Travel blog

He Said, She Said: An Appreciation for Gardening

By on May 4, 2013

Here are our two versions of the same experience:

He Said Gardening: Not Only Digital

In this journey there always something that takes your interest. And it’s not only digital.

Passing many hours in front of the computer, working for other people, working for yourself, sometimes you forget all the surroundings that are around us.

Sometimes the digital and the virtual have to be exchanged with the natural.

I spent the last 3 days digging, moving, taking out weeds and renovating a garden in the place where we have hospitality right now.

It’s something I think I need to balance and to find my stability in my own life. It’s discovering every day how to use just your hands and a few tools and transform the earth. The feeling of putting my hands inside the earth and digging it, falling through my fingers.

The garden in front of the main house for the guests wasn’t touched- at all- for at least 2 years. It’s something you notice when you start to take out all the leaves just from the surface. It’s completely overgrown. After you have to deal with the weeds, one by one, to extract them and at the same time to be careful of the planted plants.

It’s really nice, after the entire day working down, looking up just near your feet to see the result.

An old farmer in Puglia told me: “Those who leave the earth are cowards.”
…She Said Gardening
Many of you don’t know, but I grew up on a farm in Montana. On the Flathead Indian Reservation, in a tiny town called Ronan.
It’s in a valley surrounded by the Rocky Mountains.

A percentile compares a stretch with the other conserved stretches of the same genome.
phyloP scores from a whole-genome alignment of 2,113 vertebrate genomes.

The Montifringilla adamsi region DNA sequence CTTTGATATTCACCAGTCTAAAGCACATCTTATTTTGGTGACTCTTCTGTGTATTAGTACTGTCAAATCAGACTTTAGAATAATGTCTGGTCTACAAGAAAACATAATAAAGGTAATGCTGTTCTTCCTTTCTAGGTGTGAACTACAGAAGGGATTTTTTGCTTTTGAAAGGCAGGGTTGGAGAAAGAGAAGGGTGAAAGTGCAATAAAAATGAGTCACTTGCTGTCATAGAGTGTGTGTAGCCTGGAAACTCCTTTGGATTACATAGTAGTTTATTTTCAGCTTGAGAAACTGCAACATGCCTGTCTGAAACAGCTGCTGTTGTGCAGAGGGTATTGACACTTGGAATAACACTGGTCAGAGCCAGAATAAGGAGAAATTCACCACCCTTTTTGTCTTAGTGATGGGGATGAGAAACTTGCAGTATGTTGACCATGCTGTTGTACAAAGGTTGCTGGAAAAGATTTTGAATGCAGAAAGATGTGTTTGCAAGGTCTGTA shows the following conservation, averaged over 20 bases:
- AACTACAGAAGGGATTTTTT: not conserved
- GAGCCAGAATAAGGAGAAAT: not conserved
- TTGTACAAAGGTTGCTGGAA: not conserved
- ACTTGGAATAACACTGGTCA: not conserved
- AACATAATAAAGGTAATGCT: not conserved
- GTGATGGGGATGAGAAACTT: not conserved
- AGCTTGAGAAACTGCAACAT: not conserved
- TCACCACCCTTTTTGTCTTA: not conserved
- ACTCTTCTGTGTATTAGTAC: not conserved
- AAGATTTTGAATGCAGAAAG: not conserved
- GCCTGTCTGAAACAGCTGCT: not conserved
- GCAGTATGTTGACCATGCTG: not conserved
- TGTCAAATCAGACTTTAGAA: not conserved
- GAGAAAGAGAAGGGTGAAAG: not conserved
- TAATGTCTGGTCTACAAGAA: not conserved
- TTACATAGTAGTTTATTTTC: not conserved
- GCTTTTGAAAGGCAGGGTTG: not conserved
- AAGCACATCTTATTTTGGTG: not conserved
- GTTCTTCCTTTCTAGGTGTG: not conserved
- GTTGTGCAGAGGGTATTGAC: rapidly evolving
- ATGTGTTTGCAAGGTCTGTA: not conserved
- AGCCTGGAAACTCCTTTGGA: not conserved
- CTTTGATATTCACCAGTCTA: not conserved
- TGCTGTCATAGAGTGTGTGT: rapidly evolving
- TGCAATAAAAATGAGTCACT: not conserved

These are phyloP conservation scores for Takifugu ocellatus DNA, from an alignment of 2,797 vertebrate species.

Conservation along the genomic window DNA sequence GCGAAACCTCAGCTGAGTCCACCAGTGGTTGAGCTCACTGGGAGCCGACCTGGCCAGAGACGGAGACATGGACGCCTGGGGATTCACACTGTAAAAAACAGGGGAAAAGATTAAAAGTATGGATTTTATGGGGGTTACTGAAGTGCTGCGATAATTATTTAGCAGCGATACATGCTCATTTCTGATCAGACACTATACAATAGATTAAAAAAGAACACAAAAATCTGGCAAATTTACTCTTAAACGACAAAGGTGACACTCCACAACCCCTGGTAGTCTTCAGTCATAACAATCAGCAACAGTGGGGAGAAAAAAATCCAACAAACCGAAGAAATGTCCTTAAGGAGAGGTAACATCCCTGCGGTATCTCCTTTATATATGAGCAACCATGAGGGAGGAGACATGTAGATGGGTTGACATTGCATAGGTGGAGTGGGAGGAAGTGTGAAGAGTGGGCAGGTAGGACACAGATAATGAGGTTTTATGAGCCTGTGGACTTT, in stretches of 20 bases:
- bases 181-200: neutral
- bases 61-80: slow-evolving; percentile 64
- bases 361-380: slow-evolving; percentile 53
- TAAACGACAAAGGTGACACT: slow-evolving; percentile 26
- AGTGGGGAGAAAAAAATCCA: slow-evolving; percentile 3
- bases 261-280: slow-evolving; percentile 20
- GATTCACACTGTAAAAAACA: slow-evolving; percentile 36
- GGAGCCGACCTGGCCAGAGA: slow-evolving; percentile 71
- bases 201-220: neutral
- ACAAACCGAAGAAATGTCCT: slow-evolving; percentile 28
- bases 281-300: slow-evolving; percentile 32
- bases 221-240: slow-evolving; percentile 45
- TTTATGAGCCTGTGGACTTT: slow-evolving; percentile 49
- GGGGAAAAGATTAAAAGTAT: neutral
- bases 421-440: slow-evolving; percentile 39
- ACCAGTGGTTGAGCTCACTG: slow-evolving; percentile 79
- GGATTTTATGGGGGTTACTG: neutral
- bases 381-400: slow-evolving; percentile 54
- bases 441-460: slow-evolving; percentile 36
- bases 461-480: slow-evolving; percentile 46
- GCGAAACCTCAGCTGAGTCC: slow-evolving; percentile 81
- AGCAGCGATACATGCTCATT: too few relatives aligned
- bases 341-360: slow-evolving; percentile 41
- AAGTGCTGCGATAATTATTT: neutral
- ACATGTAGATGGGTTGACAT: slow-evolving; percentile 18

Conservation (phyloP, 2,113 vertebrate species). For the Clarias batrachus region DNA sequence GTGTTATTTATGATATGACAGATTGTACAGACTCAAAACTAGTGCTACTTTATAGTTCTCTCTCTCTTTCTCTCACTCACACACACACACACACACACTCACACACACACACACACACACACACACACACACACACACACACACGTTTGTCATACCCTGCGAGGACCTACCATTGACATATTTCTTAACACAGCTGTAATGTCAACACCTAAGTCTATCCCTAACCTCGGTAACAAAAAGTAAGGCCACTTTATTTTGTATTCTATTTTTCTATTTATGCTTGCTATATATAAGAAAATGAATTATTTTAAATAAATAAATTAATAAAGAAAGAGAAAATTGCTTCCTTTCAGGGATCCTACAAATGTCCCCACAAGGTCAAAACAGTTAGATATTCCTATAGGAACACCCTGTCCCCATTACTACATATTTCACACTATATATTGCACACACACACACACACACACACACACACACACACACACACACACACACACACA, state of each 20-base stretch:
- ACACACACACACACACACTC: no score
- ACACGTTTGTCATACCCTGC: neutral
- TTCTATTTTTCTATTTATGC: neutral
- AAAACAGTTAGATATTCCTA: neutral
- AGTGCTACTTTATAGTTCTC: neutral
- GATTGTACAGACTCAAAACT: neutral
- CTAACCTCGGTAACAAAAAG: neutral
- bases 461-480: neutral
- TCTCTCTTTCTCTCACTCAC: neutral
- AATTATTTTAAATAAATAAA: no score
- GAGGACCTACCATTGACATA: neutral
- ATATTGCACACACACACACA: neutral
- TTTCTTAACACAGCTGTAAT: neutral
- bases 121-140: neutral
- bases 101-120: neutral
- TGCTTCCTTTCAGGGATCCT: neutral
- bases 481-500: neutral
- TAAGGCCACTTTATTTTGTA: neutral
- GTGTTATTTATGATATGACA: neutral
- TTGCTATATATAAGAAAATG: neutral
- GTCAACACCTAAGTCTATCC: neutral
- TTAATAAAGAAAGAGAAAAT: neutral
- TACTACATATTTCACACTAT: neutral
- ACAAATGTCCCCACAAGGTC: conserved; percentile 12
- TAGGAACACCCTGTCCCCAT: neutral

Yes, it’s beautiful and yes, I was more than lucky to grow up in such grandeur. Try telling that to the kid who had to spend entire summers weeding, watering and picking fruit and veg from the huge garden in the heat.
Or the kid that spent a full day every weekend: mowing, trimming and ‘weedeating’ the gargantuan spread of our lawn.Working outdoors and making things pretty wasn’t something that I embraced, and when I left for New York I left that part of lifely experience behind.

Or so I’d thought, until I quietly started acquiring, in different flats, several different plant collections. Until we arrived here, and Sarah needed some help with cleaning up the outside of her property.

We weeded, raked and broke through hard, rocky patches of old soil to make things presentable. And I enjoyed it immensely.

It took me back to those childhood days I was so resentful of at the time; and it reminded me where I come from. My roots revisited and replanted. Of course our mutual enjoyment was bound to lead to:

Our first Mork plant, a little lavender guy Armando insists on calling Mr. Vander. Sigh.* We’ve also seriously discussed getting a basil (A.k.a. Mrs. Basel).

Armando’s friend Zoltan told him about a ‘green wall’ that he’s trying to convince me is green brilliance.

Somehow I’m not quite sold on the idea of adding a side planter to the outside of Mork, but Armando’s hopeful. Grin.

It’s been a great experience for us both to actually work with our hands and take some time away from our online/digital presence. It’s soothing, with a visual satisfaction of clearly being able to see an end result.

It’s woken up our dormant green thumbs, which could again slightly alter our path into a new direction. Who knew gardening could be so influential-?



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